I will never forget when I entered treatment for the first or the millionth time and heard how I was powerless over all substances and that my life had become unmanageable. I remember thinking I could admit that yeah, I am here, I clearly have a problem and I can say I am powerless over all substances. That was something I could do; I could do it again and again. Any and every time I entered treatment really. I knew that I couldn’t stop, I knew that I had cravings, and my mind was on repeat on how to get the next one. What I also knew is when doing these things, it got my family off my back for the time being. That when I left, they would think I was “better”. Powerless was not the problem for me. I accepted that I could not use safely, but to admit to you that MY life was unmanageable…that was something I couldn’t see.
I thought “I am a single mom, my kids are being taken care of, clean clothes on their backs, they are bathed, fed, they are happy. We live in a home that always has food, the electricity is always on and most of all they are happy, and I am a single mom taking care of them. So, what if I need a break and want to relax with the use of any substance? All these other things are taken care of!”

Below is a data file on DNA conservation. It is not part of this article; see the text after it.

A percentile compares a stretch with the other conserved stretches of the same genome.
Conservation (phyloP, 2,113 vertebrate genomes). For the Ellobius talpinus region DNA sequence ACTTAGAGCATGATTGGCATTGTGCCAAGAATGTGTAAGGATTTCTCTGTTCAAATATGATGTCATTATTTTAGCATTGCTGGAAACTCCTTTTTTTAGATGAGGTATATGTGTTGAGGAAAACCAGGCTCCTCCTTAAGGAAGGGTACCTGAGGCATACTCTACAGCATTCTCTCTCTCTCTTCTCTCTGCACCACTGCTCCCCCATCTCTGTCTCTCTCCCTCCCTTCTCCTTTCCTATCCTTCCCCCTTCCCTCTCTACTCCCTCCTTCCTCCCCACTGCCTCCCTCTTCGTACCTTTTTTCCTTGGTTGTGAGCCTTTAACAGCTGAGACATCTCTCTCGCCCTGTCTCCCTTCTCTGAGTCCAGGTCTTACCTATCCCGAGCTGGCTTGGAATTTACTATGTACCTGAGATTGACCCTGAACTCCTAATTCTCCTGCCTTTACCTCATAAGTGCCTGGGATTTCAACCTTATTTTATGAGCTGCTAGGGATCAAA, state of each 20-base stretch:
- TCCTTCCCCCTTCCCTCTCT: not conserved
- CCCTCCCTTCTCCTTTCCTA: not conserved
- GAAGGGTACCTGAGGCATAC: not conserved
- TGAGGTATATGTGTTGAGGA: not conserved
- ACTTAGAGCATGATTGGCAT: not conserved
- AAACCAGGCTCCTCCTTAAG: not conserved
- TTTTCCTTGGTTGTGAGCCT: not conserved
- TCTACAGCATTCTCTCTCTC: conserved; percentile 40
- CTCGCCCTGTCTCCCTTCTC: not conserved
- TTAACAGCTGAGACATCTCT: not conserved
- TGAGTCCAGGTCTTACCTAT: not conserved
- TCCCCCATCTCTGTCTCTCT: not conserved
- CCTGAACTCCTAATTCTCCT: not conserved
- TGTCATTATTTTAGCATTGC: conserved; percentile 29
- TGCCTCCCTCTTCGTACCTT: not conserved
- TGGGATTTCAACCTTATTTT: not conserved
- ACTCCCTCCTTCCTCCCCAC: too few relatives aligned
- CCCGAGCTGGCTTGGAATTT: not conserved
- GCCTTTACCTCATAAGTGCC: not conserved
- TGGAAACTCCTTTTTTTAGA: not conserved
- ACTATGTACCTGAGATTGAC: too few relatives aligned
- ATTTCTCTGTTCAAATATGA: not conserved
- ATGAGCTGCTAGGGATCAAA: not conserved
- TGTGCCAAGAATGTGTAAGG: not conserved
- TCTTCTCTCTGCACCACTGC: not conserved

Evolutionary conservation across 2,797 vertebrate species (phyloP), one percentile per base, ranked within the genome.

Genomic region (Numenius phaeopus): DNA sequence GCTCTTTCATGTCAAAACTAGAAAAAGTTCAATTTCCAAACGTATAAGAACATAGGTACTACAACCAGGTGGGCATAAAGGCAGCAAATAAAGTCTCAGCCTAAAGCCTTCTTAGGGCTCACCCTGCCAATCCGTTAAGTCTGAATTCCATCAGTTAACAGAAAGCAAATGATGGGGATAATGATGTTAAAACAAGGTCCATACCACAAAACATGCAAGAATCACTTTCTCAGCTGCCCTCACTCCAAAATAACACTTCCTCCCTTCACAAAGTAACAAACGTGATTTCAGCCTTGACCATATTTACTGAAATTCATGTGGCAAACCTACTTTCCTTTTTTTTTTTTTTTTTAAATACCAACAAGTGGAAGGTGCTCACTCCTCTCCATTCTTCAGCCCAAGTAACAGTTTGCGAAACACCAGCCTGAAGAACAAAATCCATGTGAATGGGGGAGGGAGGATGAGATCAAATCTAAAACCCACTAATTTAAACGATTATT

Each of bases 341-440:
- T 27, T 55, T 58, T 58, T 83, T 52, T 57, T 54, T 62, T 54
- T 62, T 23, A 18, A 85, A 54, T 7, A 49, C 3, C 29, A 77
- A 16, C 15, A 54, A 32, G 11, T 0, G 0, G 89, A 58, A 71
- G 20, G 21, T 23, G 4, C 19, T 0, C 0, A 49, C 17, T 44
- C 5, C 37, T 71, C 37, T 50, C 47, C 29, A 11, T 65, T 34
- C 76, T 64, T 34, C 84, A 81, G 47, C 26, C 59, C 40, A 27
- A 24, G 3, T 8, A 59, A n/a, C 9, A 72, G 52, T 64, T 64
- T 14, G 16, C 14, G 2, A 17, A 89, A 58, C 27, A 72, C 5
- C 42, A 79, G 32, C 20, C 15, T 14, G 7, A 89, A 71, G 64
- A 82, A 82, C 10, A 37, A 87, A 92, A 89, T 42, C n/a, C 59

The reality of the situation was that my life was completely unmanageable! I lived at home with my parents who made sure that my kids were always taken care of. They paid for everything! I was too busy spending all my money on my addiction. I had this false sense of reality so any time I actually entered treatment I would compare what you could see from the outside with others. I thought “well, I’m not homeless, I have clothes, my family still kind of talks to me.” The biggest lie I continued to tell myself was that I still had and took care of my kids, and never put them in danger! The reality was that I constantly had put not just myself but my children in danger and what I did provide for my children wasn’t healthy.
I will never forget I had a good friend say to me “Lauren, if your child got sick at 2 in the morning and needed to go to the hospital would you be clear headed enough to take them, stay with them, and make a serious decision?” That’s when it clicked. I could not safely take my child to a hospital and stay with them if they were sick because my disease would not allow it. I would need to get more just in case we had to stay. I would not be able to safely drive them. The list of reality went on and on. If I admitted how unmanageable my entire life was that just left one last thing for me to do and that was to change.